Letter to the Editor, Originally Published on September 21, 2015 in The New York Times By: David Sirota, Ph.D., Chairman and Emeritus Re “Justice Dept. Sets Its Sights on Executives” (front page, Sept. 10): I hope that the new rules on prosecuting individuals represent a step toward the recognition that corporate misdeeds are almost invariably the product of corporate culture,
“The ability to simplify means to eliminate the unnecessary so that the necessary may speak.” Hans Hofmann (artist and teacher 1880 – 1966) “Truth is something which can’t be told in a few words. Those who simplify the universe only reduce the expansion of its meaning.” Anais Nin (author 1903 – 1977) Which of these above quotes is correct? Is
With all the focus on the Russia data localization law, (and if you haven’t taken steps to come into compliance with that law, you ought to stop reading this and get that done) you might take your eyes off of the EU “triologue” going on right now. That would be a mistake! In case you’ve lost the plot, or never
This article first appeared on Human Resources Online We often consider the best leaders to be those who are inquisitive; they come up with ideas, ask lots of questions and dig into the details. We might think of this person as someone who has a dominant personality, who isn’t afraid to make tough decisions and who would be described as “ambitious”, “driven” and
Right now we’re seeing a surge in on-demand pulse surveys in many organisations. Improvements in technology have dramatically lowered the bar for collecting employee feedback and reporting it back to managers. We are really excited about these innovations and huge advocates for ensuring a regular cadence of employee feedback. However, we are also very thoughtful about their implications. The reason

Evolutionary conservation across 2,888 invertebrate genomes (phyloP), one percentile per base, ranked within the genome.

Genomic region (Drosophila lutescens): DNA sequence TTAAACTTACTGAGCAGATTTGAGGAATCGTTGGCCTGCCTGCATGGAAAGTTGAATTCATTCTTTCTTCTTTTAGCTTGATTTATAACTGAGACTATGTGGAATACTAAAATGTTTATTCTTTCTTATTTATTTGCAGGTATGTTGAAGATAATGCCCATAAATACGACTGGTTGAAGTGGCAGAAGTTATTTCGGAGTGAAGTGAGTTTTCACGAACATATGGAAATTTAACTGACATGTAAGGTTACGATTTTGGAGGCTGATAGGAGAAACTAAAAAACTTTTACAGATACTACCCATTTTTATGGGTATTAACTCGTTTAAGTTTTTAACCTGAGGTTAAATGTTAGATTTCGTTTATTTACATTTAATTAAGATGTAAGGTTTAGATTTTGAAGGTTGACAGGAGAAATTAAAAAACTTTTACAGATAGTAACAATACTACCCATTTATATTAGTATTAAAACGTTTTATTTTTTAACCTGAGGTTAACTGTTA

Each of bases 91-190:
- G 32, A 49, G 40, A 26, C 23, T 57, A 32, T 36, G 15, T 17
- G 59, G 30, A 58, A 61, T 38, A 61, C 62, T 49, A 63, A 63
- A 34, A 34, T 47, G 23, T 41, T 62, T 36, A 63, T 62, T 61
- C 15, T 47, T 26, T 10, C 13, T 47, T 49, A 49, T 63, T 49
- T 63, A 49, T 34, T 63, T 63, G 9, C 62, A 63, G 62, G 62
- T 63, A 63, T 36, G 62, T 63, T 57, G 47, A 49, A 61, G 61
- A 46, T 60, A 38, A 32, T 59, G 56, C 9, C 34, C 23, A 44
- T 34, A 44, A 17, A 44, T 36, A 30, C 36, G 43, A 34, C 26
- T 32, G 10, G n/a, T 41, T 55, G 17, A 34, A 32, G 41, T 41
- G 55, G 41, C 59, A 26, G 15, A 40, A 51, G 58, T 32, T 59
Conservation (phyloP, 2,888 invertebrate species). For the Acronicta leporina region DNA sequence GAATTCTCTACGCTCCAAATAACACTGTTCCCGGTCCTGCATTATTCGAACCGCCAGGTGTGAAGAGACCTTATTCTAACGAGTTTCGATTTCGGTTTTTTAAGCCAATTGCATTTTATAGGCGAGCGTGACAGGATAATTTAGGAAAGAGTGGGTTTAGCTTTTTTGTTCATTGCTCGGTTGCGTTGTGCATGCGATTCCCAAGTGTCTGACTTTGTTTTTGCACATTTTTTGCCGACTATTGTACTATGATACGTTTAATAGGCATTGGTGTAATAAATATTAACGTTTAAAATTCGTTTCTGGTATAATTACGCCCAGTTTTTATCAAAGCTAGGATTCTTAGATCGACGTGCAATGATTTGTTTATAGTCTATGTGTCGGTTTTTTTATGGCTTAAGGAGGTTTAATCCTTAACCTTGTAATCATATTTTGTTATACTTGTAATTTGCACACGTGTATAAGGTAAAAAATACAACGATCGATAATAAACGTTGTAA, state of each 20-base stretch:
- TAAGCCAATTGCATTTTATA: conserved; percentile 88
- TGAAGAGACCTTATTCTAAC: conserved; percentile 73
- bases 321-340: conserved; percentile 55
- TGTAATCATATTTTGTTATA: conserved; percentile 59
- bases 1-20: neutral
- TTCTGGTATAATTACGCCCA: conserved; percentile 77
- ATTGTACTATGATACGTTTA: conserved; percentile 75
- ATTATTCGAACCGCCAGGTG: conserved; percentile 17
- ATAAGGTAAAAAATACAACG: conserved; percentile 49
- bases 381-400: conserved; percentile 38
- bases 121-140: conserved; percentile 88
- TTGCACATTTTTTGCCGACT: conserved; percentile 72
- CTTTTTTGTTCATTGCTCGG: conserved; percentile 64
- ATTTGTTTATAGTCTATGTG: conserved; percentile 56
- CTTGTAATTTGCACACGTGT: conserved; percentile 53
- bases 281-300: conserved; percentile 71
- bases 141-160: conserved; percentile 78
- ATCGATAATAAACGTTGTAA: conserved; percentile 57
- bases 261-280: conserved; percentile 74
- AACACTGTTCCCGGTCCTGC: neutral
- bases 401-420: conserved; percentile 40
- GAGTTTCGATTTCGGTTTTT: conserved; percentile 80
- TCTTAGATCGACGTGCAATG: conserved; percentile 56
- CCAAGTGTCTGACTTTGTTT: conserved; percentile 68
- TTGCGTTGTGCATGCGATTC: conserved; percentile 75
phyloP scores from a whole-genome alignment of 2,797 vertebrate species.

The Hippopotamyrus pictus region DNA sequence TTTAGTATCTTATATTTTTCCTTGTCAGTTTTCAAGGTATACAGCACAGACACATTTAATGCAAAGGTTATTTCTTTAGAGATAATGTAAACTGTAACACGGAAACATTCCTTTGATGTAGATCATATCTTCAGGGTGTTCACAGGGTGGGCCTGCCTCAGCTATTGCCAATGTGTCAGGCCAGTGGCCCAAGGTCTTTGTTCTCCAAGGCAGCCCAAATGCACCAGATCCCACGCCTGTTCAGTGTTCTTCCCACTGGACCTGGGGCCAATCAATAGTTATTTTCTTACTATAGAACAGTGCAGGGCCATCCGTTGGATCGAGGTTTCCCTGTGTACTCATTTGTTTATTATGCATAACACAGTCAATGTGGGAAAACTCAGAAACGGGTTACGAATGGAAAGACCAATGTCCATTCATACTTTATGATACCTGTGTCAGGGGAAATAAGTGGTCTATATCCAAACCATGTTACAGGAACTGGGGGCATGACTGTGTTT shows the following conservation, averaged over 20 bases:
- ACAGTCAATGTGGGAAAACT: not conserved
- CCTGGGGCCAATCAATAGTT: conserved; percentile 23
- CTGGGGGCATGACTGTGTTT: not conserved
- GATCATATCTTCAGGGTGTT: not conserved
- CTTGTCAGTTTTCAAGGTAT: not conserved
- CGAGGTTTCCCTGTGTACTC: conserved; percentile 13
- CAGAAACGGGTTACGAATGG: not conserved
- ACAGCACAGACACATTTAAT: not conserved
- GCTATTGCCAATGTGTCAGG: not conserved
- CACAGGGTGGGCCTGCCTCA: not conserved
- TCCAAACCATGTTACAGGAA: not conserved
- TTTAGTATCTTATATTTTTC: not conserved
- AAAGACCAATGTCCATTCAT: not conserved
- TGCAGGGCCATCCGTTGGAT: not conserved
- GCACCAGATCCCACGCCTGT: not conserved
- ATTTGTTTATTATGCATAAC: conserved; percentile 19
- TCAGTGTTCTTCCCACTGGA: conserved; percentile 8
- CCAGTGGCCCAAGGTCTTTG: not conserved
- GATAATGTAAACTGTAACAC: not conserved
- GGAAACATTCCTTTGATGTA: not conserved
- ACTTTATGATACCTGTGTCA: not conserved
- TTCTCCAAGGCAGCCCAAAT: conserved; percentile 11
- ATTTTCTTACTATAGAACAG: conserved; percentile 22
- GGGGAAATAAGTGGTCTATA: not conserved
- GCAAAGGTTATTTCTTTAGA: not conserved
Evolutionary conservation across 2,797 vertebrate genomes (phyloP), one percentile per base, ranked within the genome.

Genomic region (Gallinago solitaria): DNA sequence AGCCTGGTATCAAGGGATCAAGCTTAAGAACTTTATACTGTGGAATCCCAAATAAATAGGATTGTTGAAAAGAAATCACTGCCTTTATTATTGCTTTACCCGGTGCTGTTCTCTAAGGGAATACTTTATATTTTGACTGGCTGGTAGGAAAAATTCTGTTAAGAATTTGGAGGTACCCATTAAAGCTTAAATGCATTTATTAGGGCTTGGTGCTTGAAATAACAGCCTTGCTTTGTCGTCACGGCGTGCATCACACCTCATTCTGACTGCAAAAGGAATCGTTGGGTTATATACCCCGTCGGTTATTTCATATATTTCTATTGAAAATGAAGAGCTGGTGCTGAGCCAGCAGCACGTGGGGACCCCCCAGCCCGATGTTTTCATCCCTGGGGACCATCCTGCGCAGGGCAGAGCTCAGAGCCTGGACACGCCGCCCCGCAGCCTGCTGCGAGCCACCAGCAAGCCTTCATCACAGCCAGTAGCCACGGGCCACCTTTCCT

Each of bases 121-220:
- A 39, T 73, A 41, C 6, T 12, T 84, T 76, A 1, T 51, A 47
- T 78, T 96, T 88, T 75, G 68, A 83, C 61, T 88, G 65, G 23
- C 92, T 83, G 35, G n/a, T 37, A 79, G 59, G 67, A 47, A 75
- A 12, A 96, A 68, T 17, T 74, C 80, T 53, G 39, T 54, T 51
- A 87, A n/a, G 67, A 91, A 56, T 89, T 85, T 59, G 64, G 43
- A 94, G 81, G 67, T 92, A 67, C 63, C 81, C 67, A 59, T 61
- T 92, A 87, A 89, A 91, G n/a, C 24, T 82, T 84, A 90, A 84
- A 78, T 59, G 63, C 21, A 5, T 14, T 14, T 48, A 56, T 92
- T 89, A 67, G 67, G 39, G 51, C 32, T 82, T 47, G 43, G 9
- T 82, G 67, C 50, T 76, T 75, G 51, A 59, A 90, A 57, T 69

Originally posted by Organisation Solutions Pte Ltd. In 2011, a group of economists from Stanford University in the USA conducted a study into how individual managers impact the productivity of teams. They accessed more than 5.5 million transactions from a data processing company to analyse how supervisors across more than 23,000 employees influenced group performance. Looking at the data they
“We are what we repeatedly do. Excellence, then, is not an act, but a habit.” I wish I could take responsibility for saying that but the truth is that it’s a very well documented idea that is credited to Aristotle more than 2,000 years ago. Admittedly, he probably didn’t write it exactly like that because he was in ancient Greece.